Directly after university, my first experience in the corporate world was that of German tradition and it would serve as my benchmark for the next five years. I had taken a job working at the global headquarters of a multinational chemical company. Six weeks vacation. Yes please. At the time, I considered myself fluent in German. I quickly learned that I was a tad off the mark. At 22 years of age, I recall sitting in a Board meeting during my first week on the job and struggling with what I was hearing. Never mind the fact that I had studied German for six years, I had never heard such words spoken at a speed like this before. I prepared a list of forty plus words that were Greek to me. Actually the list was more like 100 plus. What a linguistic pickle.

Early on, I was informed that I would be given the opportunity to secure a language tutor to catalyze some tender beefing in the arena of the German language. I managed to parlay this into a fantastic two week blitzkrieg language immersion course at the reputed Goethe Institute.  I was placed in the advanced class so we were three students. Not totally helpless you see. My buddy in the class was a young man from Mumbai who had come to Germany to attend medical school.  Never mind my language foibles, he was there to learn the language to study the human body in a tongue not his own. And I quickly learned, smoke Davidoff cigarettes. It seems that everyone smoked back then. Hats off friend. 

It should be noted that when operating in a language and country not your own, smiling does garner compassion. Most of the time at least. Insert rabbit for dinner story here. Once upon a time I used to say "ja, ja" until I realized that yes-ing was not a strategic move. Languages can be tricky things. During lunch one day, I told the boss that the day's lunch was outstanding albeit spicy. The table erupted in laughter. My favorite colleague who used to speak to me in English but insist I respond in German informed me that I had just stated that the day's pork curry dish made me feel randy. Talk about missing the mark. Another time I complimented a colleague on their tie. A quizzical stare in response. Fortunately, my peers knew that I was making a concerted effort. Try and try again, right?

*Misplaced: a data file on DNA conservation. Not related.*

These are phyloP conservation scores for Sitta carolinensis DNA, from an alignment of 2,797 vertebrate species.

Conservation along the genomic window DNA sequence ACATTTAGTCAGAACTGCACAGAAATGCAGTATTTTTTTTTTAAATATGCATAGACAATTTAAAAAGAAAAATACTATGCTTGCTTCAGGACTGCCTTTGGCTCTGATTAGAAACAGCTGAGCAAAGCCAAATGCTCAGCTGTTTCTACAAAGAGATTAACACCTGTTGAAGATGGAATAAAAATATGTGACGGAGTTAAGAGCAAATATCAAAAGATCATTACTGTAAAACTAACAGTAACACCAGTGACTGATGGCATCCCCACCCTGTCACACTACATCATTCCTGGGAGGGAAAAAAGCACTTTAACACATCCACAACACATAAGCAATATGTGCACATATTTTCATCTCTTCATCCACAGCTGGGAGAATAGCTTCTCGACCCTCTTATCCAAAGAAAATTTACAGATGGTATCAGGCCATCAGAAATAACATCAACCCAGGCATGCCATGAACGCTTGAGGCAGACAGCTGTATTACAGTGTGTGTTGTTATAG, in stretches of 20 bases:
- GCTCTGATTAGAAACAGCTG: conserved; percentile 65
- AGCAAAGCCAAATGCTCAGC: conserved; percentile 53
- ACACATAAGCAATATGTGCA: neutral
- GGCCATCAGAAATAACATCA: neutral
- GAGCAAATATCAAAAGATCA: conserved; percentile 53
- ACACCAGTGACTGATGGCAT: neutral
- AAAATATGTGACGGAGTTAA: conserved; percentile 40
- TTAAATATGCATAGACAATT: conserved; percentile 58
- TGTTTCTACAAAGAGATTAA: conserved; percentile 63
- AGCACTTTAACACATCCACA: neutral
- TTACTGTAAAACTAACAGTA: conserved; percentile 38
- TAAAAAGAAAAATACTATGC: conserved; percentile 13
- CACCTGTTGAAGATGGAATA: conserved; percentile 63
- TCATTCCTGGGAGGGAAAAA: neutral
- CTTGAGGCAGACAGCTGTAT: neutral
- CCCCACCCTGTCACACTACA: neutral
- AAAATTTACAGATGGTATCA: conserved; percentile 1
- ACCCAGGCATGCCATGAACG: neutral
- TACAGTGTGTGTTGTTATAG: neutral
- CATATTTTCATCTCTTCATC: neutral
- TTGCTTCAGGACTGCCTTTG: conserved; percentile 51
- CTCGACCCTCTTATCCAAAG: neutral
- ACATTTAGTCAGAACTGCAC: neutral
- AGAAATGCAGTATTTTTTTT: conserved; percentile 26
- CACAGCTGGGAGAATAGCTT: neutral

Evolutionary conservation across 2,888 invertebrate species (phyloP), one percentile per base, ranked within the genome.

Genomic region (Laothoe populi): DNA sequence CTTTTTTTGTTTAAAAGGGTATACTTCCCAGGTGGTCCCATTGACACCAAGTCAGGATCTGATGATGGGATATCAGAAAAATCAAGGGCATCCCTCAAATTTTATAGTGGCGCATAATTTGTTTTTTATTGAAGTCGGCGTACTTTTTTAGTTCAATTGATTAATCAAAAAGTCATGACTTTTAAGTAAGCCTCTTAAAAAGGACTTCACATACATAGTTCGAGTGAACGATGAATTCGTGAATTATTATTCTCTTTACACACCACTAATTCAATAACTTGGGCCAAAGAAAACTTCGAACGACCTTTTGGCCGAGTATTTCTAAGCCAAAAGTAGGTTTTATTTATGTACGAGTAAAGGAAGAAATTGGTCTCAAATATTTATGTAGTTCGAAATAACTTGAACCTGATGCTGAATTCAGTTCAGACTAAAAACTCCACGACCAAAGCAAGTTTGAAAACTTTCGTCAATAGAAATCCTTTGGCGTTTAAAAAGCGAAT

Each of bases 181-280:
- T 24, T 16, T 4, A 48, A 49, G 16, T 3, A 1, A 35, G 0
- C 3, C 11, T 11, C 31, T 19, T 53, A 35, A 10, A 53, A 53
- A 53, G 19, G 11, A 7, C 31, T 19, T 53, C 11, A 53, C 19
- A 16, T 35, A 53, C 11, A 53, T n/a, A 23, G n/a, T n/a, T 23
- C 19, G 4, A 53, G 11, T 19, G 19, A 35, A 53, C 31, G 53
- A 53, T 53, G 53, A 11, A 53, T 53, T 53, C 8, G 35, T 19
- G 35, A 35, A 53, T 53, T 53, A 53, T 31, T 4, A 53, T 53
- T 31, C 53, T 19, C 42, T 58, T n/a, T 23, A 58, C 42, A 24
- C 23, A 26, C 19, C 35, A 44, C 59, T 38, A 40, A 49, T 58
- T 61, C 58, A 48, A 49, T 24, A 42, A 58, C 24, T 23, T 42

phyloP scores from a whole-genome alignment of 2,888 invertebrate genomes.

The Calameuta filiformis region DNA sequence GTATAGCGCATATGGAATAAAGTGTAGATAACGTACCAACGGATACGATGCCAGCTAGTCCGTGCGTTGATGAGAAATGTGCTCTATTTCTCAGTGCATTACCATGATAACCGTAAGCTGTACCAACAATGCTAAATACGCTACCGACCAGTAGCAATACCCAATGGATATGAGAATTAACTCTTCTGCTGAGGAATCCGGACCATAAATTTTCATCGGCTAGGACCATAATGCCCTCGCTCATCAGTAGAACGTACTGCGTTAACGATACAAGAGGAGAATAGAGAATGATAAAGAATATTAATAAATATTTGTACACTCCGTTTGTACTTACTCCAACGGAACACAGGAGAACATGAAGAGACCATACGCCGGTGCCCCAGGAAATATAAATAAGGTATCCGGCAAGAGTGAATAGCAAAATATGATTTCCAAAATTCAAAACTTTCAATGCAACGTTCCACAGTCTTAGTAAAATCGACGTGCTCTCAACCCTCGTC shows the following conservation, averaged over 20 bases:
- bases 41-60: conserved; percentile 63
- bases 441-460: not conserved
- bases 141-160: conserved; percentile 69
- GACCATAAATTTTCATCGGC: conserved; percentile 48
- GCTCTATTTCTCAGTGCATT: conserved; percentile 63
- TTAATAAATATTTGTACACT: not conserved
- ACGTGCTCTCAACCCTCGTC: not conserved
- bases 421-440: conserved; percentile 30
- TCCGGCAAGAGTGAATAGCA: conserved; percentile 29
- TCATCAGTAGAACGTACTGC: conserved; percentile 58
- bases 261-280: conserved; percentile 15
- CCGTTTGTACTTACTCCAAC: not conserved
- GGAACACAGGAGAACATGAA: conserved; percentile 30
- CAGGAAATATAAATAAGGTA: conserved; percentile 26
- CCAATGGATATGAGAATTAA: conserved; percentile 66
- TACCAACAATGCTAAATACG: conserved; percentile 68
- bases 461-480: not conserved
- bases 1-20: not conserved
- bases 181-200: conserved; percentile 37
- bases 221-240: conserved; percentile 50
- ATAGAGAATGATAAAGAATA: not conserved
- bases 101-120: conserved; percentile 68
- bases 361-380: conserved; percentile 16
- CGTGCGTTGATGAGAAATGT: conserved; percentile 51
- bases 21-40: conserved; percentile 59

Sometime after my arrival in Germany, the situation in Iraq began and I made a concerted effort to exclusively speak German. My Mom suggested I tell people I was South African. Canadian flag patches on bags grew popular. I did retire my Don't Mess With Texas t-shirt for a while. Let me tell you how much fun it is visiting the doctor for your annual check up in a language not your own. Lost in translation experiences became a close pal. I went into nerd mode and began compiling daily vocabulary lists that I would review before bed at night. Colleagues and friends taught me slang in which I quickly became well versed. If you cannot beat them, join them.